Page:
Congratulations for a job well done, Circus Space. And welcome to the world, National Centre for Circus Arts. We’ll definitely see you around.
What do you think having the National Centre for Circus Arts means for us? Will it change the industry? Let us know in the comments below.
Easter is just around the corner!
Now that the storms seem to be over, and the sun is making some appearances again, it’s starting to feel like spring might be here (soon). We’re looking forward to spring quite a lot. Not just because better weather means we can start doing some circus outdoors but because we’re running two Easter holiday circus workshops!
The first workshop is for 7-12 year olds and the other is for 11-18 year olds. Both workshops will give new students the chance to learn the basics, while more experienced students can push themselves further and concentrate on learning some new skills!
It’s been a while since we’ve run our own holiday programme but this Easter we want to give all of our students the opportunity to continue learning circus through the holidays as well as let some new folk come try it out.
If you’d like to participate in our Easter holiday circus workshops, or if you know someone who would, the workshops are open for registration now and can be booked via our holiday circus workshops page.
Check out our holiday circus workshops page for more information.
What do you do with a 5 year old?
This is a question we get asked all the time. But I often think the answer is inadequate for people. ‘We teach the young kids the same stuff as the older kids – acrobatics, trapeze, juggling,etc.’
For some reason people seem to expect young kids to be less able than older kids. And that’s really not the case. In my opinion, it’s not that young kids are less able, it’s that they’ve had less exposure. Said another way, it’s not that they’ve been around on the planet for less time but that they’ve been around circus for less time that makes them less able.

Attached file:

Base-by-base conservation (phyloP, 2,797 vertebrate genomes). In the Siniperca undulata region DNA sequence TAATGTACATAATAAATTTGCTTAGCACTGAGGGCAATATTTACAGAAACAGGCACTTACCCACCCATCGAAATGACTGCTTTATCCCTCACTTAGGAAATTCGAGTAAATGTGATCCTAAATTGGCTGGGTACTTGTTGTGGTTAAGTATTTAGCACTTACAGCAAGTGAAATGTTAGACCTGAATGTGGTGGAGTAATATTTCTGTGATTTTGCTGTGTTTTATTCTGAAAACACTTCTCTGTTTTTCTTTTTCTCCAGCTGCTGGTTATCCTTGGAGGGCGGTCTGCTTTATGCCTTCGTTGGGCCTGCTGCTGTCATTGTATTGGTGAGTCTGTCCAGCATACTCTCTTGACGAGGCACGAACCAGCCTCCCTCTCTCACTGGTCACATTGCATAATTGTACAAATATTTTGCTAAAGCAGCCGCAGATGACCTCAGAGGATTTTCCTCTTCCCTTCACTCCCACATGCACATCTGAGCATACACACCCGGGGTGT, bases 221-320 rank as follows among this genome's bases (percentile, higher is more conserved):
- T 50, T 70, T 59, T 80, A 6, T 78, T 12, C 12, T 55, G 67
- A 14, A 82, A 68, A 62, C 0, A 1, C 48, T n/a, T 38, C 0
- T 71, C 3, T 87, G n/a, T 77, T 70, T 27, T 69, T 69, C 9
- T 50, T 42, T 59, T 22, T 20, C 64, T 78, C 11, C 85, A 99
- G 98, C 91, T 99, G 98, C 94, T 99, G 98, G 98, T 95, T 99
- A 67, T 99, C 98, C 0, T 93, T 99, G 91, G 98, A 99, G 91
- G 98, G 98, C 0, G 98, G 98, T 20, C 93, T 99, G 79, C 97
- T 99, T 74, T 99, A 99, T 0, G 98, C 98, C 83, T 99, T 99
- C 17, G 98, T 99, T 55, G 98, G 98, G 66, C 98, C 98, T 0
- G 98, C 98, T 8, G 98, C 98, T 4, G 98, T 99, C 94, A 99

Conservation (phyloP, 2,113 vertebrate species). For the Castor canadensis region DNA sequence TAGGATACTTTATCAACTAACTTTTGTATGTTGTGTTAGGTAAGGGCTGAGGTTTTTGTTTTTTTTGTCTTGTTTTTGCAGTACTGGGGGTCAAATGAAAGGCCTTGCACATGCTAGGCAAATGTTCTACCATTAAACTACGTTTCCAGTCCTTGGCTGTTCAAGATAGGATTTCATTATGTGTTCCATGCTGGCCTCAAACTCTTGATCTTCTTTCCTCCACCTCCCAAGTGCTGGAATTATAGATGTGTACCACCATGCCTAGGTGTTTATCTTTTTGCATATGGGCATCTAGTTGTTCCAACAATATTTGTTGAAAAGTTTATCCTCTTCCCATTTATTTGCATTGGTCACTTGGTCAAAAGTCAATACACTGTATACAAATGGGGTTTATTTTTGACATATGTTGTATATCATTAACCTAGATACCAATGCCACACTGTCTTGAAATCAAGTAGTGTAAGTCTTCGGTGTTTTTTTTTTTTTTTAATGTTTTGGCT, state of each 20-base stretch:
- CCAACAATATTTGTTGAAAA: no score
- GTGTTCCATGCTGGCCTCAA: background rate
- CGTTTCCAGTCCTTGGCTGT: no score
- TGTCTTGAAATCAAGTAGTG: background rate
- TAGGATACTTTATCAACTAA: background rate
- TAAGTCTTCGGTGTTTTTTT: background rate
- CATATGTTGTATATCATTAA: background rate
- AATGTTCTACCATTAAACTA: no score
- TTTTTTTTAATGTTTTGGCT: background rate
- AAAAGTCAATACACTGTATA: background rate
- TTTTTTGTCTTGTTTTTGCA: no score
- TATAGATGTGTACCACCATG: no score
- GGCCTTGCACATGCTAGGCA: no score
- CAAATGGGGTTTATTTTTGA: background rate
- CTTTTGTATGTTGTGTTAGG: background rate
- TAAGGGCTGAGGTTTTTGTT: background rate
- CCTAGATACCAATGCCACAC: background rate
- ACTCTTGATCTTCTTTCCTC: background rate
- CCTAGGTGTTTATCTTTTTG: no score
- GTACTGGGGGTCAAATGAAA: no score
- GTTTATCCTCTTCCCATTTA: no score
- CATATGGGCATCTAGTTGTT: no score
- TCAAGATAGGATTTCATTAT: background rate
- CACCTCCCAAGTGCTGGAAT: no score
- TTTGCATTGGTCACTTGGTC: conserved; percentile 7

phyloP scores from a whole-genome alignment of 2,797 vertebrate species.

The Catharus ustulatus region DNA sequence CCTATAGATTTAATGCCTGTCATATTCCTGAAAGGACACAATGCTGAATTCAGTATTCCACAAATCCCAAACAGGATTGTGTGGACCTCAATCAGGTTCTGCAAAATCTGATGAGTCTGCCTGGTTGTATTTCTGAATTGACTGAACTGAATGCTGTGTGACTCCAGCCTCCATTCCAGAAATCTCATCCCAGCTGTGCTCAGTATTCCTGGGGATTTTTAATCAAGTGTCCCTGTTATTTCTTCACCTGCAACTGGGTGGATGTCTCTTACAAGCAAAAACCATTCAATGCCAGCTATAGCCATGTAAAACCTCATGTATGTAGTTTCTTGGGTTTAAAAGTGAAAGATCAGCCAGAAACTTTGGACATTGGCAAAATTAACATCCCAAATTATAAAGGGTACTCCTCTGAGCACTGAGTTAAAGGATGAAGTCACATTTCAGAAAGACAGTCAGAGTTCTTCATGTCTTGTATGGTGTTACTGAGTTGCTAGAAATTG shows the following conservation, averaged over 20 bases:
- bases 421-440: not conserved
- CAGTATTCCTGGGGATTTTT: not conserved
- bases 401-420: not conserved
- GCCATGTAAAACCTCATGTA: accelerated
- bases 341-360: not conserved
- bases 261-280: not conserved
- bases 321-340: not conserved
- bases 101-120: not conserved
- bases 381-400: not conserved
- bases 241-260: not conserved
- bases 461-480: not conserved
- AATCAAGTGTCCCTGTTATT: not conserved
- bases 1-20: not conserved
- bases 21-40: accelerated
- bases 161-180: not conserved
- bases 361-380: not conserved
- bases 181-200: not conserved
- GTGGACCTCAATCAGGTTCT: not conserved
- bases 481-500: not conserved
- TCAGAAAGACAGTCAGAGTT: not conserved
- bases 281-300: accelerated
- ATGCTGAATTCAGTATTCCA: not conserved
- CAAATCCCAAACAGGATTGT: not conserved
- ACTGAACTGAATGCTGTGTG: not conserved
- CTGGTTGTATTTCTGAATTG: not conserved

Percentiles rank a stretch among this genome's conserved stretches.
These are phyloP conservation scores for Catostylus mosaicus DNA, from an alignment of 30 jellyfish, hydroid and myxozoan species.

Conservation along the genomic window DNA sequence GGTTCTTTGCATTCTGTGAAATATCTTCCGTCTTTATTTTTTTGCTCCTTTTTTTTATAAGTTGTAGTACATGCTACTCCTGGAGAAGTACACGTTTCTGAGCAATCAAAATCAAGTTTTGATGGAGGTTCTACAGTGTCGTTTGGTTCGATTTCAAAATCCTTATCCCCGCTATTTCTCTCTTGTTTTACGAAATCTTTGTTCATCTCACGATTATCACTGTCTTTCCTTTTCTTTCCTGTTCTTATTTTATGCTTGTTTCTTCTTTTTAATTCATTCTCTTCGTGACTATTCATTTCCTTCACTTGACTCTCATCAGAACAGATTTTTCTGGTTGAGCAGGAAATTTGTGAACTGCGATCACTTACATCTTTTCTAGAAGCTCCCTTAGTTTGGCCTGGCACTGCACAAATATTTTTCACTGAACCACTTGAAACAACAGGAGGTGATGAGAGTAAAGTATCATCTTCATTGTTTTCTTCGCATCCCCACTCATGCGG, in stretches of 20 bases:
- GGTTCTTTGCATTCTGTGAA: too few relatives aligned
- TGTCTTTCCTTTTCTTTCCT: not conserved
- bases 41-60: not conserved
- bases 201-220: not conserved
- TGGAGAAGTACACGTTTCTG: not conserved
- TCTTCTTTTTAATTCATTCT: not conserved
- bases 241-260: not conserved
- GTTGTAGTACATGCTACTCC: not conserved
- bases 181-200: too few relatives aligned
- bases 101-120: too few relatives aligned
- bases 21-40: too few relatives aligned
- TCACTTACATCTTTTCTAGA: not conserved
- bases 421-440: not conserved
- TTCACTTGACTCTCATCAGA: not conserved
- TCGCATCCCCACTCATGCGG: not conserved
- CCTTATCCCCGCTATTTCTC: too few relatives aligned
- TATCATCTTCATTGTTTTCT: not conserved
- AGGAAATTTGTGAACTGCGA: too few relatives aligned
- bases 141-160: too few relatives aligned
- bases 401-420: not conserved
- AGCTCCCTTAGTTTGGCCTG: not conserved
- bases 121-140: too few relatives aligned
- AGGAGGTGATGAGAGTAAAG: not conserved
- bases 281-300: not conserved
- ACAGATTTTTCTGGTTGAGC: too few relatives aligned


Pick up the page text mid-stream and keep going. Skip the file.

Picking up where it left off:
We probably all know this but the main way that very young children learn is by copying. So if they’re brought up around circus they’ll copy circus. The earlier the exposure and the more time devoted to copying and learning circus the better they’ll be by the time they’re five.
My friend Lesley (incidentally it’s her birthday as I’m writing this – happy birthday Lesley!) runs the Wookey Hole Circus, a very successful youth circus in Somerset. Her daughter was watching all the people around her teaching, learning and performing circus from the moment she was born. Here she is at 18 months practicing her hula hoop and taking a call at the end. (In case you don’t realise, this is impressive for 18 months!)
I can’t wait to see what she’ll be like by the time she’s five.
Our classes for young kids have exactly the same content as our classes for older children. So what’s the difference? Well, there really isn’t any difference in the content – all of our classes include juggling, trapeze, tightwire, acrobatics and more – but the delivery style changes with the different age groups. Our 5-7 students have slightly more structure than the 8-12s who have slightly more than the teens. As students get older, they naturally gravitate towards certain skills and away from others, possibly disregarding some skills entirely. One of our teens told me last week that she’s not interested in acrobatics at all and doesn’t want to do it. She’s got her heart set on the unicycle and is always ready and eager to get back on it and practice each week. And that’s more than ok by me. Not everyone is built for, or interested in, every circus skill, and that’s one of the beauties of circus: there’s something for everyone.
Although at the moment we only offer classes for young people who are 5+ I’m committed that as Airborne Circus grows we start to offer classes for pre-schoolers and toddlers too. The early we get them the better they’ll become!
In the meantime here are a couple of videos of young children who started circus early on. They obviously didn’t learn this overnight but it should give you a sense of what young kids are capable of if they’re exposed to circus early and given the chance to learn.